Despite dangerous sea conditions, the United Nations refugee agency today reported that the number of refugees and migrants arriving on Lesvos continues to be high, at an average of 3,300 people per day so far in November.
“Of the 660,000 refugees and migrants who have reached Greece this year more than half have landed at Lesvos,” Adrian Edwards, spokesperson for the Office of the UN High Commissioner for Refugees (UNHCR), told reporters at a press briefing in Geneva.
“With winter now approaching, the reception conditions and capacity there remain a problem and a number of actions are being taken to address that,” he continued.
So far in 2015, UNHCR estimates that some 3,460 lives have been lost on the Mediterranean, 360 in the last four weeks. Some 250 of these were in the Aegean Greek territorial waters.
The agency says it is working with the Hellenic Coast Guard to facilitate the deployment of additional experienced life guards and has provided equipment to support the on-going rescue efforts on Lesvos.
In light of the continuing strains on Lesvos, UNHCR is also establishing presences at six strategic locations along the island’s north shore to provide newly-arriving refugees with immediate life-saving help, working with volunteers and a new medical NGO partner – Women and Health Alliance International (WAHA) – whose capacity is also being enhanced.
This will be in addition to the existing assembly points where UNHCR and partners already provide places to rest, clothes, food, clean water and medical support. Eight buses and three mini vans are being used to transport new arrivals from the beaches to the reception sites, and this will be expanded as required.
“We are also appealing to the authorities to create additional accommodation and reception capacity as a matter of urgency,” Mr. Edwards said. “There are only 2,800 reception places for the 12,000 refugees and migrants currently on the island. As a result, many people, including women, children and new-born babies have no choice but to sleep outside, lighting fires to keep themselves warm. This situation creates additional protection and safety concerns and is a cause of tension with the local community.”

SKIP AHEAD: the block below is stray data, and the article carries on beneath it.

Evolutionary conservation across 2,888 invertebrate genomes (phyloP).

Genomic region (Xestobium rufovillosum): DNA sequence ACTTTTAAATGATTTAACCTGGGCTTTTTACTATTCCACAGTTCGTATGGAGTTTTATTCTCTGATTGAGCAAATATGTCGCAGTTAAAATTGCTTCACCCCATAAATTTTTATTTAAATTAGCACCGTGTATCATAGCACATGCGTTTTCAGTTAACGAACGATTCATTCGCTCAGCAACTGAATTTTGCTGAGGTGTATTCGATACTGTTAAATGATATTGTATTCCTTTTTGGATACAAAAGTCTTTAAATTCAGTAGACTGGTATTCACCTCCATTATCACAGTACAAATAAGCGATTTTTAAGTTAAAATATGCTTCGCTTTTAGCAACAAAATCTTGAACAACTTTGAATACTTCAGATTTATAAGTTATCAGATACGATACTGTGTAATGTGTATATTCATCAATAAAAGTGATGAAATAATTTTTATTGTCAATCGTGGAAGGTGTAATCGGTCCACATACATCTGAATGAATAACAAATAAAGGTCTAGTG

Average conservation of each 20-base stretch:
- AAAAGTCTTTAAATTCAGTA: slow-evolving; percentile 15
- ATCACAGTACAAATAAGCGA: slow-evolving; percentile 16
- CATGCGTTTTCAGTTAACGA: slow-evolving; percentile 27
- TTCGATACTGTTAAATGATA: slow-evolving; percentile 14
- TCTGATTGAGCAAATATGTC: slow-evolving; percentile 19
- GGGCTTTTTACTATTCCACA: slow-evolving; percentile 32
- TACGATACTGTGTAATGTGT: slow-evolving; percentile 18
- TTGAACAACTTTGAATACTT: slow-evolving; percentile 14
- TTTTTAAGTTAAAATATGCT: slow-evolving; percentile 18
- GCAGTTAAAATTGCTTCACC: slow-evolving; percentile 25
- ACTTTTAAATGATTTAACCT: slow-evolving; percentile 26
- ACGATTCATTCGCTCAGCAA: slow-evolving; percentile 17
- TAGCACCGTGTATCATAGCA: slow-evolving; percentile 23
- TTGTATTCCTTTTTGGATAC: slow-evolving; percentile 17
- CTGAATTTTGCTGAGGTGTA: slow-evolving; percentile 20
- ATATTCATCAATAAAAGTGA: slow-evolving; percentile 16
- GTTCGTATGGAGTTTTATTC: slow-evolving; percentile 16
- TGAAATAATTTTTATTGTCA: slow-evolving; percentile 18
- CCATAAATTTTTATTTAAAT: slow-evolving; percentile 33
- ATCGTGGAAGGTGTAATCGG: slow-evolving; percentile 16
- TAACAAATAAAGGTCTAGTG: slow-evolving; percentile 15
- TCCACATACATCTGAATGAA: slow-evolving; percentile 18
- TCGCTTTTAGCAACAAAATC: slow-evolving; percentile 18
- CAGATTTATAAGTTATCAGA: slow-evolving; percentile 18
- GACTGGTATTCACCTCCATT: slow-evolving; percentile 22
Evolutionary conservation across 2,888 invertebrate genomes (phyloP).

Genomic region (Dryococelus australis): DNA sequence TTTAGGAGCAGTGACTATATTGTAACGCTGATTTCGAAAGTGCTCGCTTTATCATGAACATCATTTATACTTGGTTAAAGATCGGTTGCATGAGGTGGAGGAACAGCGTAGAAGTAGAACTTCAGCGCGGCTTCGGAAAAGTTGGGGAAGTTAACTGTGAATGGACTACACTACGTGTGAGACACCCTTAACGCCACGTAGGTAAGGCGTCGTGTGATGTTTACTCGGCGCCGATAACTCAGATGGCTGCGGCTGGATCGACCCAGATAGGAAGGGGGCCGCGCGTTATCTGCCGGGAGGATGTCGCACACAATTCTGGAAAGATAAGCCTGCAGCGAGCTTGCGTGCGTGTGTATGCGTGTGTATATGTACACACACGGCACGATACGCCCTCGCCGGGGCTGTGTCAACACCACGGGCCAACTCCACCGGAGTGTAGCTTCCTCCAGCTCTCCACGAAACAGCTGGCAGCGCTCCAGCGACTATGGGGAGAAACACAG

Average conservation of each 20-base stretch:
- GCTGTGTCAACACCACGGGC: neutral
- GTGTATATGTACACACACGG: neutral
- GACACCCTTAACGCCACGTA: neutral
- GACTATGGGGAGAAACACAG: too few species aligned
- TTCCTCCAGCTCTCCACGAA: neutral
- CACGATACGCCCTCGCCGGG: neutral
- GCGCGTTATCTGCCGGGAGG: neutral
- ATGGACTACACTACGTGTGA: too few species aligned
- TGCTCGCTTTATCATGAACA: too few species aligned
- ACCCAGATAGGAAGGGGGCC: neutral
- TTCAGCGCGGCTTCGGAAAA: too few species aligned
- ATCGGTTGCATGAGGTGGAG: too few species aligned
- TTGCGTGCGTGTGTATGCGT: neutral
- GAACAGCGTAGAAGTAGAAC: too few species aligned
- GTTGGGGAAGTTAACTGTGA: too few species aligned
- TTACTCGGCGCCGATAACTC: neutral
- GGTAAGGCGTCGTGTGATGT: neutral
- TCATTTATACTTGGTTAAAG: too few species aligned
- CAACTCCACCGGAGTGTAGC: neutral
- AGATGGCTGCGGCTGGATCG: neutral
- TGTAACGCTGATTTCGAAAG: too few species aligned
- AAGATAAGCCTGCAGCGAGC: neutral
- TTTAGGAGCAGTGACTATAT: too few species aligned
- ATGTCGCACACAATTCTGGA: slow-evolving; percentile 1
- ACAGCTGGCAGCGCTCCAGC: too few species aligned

UNHCR is also underlining that urgent improvements to facilities for refugees in the island’s east at Moria and Kara Tape, under the respective responsibility of the police and the municipality, are also needed, including lighting, latrines and heating as well as site management.
For the time being, refugees reportedly have to find themselves a place where to sleep in the few shelters available creating conditions for the “strongest” to find a shelter to the detriment of persons with specific needs. UNHCR, its partners and volunteers have to constantly intervene to prevent these situations from happening, and are noting it is critical to designate a site manager with the appropriate authority and resources.
In addition to these actions, UNHCR announced its staffing on Lesvos is being increased. Thirteen additional staff members have been deployed, many speaking the language of the refugees, and bringing the total staff on Lesvos to 30.
“We have brought in more humanitarian aid with 295,000 relief items, including 37,000 blankets to keep people warm, over 45,000 coats to protect people from rain, as well as hygiene and baby care kits, sleeping mats and plastic sheeting,” the spokesperson highlighted.
Meanwhile, the agency stressed that the recent agreement reached by leaders in October on the Western Balkans migration route for people fleeing Syria and other strife-torn regions, which calls to establish more reception places in Greece, will be a key factor in stabilizing the situation, but fast implementation is needed.